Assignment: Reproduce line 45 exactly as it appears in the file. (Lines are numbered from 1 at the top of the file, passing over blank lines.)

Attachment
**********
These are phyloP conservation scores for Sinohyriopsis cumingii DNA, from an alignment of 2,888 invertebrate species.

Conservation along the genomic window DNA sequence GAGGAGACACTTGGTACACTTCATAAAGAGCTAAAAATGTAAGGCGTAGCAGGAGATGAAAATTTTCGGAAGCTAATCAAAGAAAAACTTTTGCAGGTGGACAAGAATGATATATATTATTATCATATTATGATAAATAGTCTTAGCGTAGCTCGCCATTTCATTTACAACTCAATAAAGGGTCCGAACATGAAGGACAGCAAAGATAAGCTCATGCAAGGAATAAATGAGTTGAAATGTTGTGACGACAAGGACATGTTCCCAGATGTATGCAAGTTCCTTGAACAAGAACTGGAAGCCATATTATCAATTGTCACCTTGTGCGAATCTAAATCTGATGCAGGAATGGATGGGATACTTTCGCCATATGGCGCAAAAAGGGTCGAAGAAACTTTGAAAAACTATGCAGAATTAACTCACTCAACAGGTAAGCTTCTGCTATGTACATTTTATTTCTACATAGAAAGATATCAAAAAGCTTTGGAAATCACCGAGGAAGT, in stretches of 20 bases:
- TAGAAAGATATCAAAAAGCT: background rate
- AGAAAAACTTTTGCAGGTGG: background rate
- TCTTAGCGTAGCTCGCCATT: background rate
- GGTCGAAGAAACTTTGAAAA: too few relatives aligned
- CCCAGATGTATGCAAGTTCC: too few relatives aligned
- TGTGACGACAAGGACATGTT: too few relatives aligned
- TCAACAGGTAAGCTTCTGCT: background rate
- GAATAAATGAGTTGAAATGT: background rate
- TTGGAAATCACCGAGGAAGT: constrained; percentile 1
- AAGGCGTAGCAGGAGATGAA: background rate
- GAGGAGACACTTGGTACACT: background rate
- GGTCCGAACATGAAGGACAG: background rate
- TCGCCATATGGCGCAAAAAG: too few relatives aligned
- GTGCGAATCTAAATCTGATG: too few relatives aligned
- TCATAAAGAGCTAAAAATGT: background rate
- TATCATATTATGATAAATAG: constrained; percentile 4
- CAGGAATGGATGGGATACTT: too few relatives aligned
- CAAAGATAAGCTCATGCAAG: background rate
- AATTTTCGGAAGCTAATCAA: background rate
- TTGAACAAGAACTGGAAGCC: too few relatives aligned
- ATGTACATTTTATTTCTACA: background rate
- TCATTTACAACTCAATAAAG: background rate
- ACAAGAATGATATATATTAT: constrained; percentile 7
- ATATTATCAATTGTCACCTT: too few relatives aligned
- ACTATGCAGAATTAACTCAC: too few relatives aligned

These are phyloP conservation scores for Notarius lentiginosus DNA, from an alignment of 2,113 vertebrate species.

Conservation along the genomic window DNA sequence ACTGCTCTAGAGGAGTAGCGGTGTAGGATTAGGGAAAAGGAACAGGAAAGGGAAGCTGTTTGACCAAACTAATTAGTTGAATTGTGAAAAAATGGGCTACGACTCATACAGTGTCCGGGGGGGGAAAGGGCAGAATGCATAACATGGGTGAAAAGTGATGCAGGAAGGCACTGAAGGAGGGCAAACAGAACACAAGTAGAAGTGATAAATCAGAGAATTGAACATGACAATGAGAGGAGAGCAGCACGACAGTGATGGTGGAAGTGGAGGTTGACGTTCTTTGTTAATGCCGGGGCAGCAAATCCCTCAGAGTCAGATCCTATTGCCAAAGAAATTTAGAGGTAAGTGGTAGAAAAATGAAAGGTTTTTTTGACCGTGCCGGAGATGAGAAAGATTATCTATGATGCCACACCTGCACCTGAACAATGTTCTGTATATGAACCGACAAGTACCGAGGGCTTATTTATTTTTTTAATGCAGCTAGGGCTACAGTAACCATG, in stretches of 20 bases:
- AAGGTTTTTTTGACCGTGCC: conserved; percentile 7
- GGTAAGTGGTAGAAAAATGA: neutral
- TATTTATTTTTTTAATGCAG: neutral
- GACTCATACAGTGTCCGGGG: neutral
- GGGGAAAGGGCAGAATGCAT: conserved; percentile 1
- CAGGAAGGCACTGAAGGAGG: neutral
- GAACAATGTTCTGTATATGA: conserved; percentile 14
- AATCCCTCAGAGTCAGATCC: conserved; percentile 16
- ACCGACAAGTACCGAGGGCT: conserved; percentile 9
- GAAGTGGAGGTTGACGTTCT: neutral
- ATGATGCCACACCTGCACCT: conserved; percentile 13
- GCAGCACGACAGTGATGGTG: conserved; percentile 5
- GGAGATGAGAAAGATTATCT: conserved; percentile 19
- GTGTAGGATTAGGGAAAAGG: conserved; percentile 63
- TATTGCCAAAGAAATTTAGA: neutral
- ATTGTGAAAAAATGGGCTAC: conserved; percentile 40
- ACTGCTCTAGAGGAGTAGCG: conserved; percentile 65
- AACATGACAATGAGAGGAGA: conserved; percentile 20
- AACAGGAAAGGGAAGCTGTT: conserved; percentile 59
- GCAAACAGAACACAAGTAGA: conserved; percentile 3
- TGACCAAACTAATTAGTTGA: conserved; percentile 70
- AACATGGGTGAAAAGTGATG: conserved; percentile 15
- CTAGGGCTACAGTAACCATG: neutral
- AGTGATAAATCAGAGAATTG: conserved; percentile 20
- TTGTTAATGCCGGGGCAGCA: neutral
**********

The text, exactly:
- ATTGTGAAAAAATGGGCTAC: conserved; percentile 40